The Bayros filed a timely petition for review of the Board's order.   While they identify the Board's summary dismissal as a part of their statement of the issues, they in fact do not address that issue in their argument.   Substantively, the brief is entirely devoted to a discussion of the denial of their request for asylum.   The INS filed a motion for summary affirmance, which the court carried with the case in an order dated April 14, 1998.


The INS urges that the court may not reach the merits of the asylum issue for three reasons:  first, that the only question before the court is whether the Board properly summarily dismissed the appeal and, since the petitioners do not address that issue in their brief, they have waived judicial review of the Board's final order;  second, because the petitioners failed to perfect their appeal to the Board, judicial review is barred because they have not exhausted their administrative remedies;  and, finally, assuming that the petitioners have not waived judicial review of the summary dismissal, the Board's action was clearly correct because petitioners did not meaningfully apprise the Board of the reasons underlying the appeal without submitting a separate brief or statement even though a representation to that effect had been made, and because they failed to furnish any explanation for the lack of a promised brief or written statement.   We find these arguments persuasive.

 First, the law is settled that, when a party lists an issue for appellate review but does not discuss that question in their argument, they have abandoned it.   See, e.g., Harris v. Plastics Manufacturing Company, 617 F.2d 438, 440 (5th Cir.1980)(per curiam).   Thus, if we assume, as the INS asserts, that the only alleged error before the court is the Board's summary dismissal of the appeal, the petitioners have abandoned that claim and waived their right to judicial review.   It is not necessary, however, to rest our decision on that narrow ground.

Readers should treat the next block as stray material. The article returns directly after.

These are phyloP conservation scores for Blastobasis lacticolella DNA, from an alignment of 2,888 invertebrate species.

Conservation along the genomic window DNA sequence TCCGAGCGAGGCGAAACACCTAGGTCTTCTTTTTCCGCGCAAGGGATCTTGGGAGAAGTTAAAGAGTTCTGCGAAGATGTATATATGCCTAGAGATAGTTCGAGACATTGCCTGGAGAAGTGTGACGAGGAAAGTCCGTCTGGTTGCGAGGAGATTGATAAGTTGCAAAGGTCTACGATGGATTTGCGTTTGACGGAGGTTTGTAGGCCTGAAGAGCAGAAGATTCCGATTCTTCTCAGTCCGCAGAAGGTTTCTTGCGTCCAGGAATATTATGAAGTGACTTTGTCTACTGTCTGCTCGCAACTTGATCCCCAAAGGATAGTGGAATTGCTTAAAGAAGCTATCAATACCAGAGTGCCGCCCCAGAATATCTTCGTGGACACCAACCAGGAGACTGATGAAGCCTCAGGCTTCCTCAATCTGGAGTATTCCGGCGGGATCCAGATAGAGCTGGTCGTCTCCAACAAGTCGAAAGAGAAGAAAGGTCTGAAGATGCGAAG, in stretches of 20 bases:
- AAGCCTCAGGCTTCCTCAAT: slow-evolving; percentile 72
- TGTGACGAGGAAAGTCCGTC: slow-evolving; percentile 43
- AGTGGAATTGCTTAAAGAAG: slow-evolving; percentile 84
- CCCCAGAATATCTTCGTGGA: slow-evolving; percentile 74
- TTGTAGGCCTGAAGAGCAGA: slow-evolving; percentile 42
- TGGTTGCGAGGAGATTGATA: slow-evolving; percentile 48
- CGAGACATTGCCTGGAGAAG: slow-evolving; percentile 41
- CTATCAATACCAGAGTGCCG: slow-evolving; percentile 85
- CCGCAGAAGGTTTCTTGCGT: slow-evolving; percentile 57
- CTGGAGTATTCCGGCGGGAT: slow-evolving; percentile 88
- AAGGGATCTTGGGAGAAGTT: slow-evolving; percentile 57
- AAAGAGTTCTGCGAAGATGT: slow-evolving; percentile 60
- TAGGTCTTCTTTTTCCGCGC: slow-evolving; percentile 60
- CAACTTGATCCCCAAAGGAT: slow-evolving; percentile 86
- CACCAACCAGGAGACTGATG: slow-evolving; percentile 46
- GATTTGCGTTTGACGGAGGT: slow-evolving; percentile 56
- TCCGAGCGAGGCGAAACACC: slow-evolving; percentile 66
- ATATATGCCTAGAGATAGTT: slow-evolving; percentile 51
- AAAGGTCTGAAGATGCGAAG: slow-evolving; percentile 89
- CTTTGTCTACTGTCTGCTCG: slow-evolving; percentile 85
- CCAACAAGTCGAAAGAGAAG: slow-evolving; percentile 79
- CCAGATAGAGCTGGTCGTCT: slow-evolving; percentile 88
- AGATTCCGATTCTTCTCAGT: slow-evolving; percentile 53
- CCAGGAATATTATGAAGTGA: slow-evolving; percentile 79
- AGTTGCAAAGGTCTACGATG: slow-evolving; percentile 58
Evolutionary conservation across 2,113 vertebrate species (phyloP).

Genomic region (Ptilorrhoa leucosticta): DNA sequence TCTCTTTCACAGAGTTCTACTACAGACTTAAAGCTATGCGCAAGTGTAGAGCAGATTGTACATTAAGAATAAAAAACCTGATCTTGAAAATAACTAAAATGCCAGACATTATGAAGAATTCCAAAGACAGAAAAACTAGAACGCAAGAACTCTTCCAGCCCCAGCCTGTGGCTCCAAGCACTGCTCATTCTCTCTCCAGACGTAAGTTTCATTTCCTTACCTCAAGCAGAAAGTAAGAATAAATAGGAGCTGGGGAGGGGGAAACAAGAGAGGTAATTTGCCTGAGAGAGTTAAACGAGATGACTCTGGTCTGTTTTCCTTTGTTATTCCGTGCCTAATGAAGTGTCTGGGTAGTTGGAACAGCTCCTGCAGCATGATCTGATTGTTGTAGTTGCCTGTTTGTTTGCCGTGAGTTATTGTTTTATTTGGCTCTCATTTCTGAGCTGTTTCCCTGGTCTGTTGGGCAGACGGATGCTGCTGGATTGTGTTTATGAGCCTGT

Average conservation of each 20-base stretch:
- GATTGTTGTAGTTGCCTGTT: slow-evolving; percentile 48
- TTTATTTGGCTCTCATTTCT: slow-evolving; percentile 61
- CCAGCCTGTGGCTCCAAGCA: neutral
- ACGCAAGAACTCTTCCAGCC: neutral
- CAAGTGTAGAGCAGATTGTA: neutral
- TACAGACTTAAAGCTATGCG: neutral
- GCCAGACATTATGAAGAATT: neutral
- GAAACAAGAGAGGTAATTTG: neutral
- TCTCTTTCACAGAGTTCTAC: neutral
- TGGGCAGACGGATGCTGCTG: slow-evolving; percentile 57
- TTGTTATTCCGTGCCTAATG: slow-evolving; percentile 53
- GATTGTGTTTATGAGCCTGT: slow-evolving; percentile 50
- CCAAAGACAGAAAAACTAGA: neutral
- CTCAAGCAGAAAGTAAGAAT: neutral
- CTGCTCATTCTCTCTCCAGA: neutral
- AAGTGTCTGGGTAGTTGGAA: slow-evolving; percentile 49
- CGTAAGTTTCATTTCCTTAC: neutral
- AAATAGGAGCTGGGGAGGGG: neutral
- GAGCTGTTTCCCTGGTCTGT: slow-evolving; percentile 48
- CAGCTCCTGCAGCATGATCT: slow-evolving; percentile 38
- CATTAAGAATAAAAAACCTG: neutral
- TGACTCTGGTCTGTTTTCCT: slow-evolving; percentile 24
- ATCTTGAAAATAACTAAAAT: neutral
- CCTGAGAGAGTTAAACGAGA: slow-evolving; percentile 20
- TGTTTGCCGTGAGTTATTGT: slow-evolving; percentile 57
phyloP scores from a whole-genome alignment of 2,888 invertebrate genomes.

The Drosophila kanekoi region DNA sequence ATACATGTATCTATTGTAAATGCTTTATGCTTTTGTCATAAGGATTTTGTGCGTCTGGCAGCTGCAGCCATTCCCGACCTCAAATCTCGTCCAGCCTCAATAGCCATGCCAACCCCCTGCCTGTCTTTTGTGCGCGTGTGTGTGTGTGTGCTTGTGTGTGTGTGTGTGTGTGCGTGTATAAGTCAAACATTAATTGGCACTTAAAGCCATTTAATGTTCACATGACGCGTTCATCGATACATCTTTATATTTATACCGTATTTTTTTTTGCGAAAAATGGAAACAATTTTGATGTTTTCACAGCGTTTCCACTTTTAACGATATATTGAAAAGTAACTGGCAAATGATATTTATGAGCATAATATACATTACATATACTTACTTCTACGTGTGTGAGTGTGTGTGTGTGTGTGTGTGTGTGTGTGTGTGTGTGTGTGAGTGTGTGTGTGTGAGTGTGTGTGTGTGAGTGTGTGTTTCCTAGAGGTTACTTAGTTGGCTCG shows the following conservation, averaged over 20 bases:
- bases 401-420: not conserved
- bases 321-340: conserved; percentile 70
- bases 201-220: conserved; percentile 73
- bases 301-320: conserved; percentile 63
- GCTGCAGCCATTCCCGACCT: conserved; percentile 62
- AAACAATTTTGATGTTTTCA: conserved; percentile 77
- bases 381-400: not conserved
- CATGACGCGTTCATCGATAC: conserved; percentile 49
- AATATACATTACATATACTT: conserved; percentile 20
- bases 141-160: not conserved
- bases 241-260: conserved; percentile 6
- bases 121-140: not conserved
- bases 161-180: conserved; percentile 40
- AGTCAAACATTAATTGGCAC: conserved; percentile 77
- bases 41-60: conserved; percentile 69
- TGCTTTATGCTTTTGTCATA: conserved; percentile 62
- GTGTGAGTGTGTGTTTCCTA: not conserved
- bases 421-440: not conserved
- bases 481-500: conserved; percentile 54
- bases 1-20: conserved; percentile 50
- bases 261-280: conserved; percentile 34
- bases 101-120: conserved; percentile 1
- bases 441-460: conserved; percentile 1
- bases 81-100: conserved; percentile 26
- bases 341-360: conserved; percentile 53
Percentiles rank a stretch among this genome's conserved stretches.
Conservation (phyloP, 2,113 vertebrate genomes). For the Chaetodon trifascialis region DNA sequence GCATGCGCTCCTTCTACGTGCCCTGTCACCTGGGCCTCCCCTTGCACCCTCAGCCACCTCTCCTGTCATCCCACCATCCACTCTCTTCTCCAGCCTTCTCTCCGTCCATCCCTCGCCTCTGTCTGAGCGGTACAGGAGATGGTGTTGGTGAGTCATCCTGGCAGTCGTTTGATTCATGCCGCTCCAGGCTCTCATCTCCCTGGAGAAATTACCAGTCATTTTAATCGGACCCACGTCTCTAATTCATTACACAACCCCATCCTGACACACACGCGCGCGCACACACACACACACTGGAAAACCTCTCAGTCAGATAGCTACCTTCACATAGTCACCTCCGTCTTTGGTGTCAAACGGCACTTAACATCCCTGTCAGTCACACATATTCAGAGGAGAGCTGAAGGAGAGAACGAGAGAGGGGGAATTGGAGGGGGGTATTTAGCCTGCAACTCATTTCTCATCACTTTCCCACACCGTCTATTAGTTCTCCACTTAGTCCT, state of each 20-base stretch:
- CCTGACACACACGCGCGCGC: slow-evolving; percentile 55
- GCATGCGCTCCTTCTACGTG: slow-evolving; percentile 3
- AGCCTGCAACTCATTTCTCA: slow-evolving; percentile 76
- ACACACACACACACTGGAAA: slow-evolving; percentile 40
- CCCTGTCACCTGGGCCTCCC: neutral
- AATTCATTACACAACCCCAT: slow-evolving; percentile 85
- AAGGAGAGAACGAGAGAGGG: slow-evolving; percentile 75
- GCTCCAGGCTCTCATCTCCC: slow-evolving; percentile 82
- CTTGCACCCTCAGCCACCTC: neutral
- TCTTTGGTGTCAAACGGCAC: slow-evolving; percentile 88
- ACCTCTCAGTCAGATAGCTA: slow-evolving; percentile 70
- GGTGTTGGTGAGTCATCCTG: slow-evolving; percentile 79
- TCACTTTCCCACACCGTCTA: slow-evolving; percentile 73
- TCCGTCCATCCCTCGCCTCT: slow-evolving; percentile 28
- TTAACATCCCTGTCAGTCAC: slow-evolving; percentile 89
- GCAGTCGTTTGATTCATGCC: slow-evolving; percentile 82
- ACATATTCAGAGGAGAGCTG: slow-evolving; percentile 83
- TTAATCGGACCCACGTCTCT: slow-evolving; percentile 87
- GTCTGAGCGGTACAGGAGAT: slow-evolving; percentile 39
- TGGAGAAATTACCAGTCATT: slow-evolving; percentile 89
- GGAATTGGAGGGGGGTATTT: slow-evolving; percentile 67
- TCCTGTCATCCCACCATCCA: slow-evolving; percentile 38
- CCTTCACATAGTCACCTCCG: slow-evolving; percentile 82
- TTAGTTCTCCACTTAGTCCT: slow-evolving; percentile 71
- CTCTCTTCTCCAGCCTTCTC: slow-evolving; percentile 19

The applicable statute provides in part that “[a]n order of deportation or of exclusion shall not be reviewed by any court if the alien has not exhausted the administrative remedies available to him as of right under the immigration laws and regulations․”  8 U.S.C. § 1105a(c).   In a case very similar to the present one, the Fifth Circuit Court of Appeals held that it could not review an appeal from a denial of a request for asylum in a deportation proceeding.   Townsend v. United States Department of Justice Immigration and Naturalization Service, 799 F.2d 179 (5th Cir.1986).   In their appeal to the Board, the Townsend petitioners had, as did the petitioners here, stated only general reasons supporting the appeal,2 and they did not file a separate brief or written statement.   The court found that they had not perfected their appeal to the Board and, therefore, had not exhausted their administrative remedies.   The petitioners in this case appear to be in the same position.

Finally, on the merits of the summary dismissal issue, this court has held that when a petitioner “fails to apprise the Board of the specific grounds for his appeal, whether by specifying the reasons in the notice of appeal or by submitting an additional statement or brief, summary dismissal is appropriate.”  Bonne-Annee v. INS, 810 F.2d 1077, 1078 (11th Cir.1987)(per curiam )(emphasis in original).   There, the petitioner had included only general statements in support of the appeal in the notice of appeal without submitting the required separate brief or written statement.   Therefore, it appears that the Board's summary dismissal of the appeal was appropriate.

The decision of the Board summarily dismissing the appeal is AFFIRMED.


1.   For instance, the immigration judge thought it odd that Bayro never reported the attempted kidnapping of his daughter to the police.   See Oral Decision of the Immigration Judge at 8.

2.   In the notice of appeal, Townsend asserted that he had “sufficiently established his ‘well founded fear of persecution’ according to present case law.”  Townsend, 799 F.2d at 182.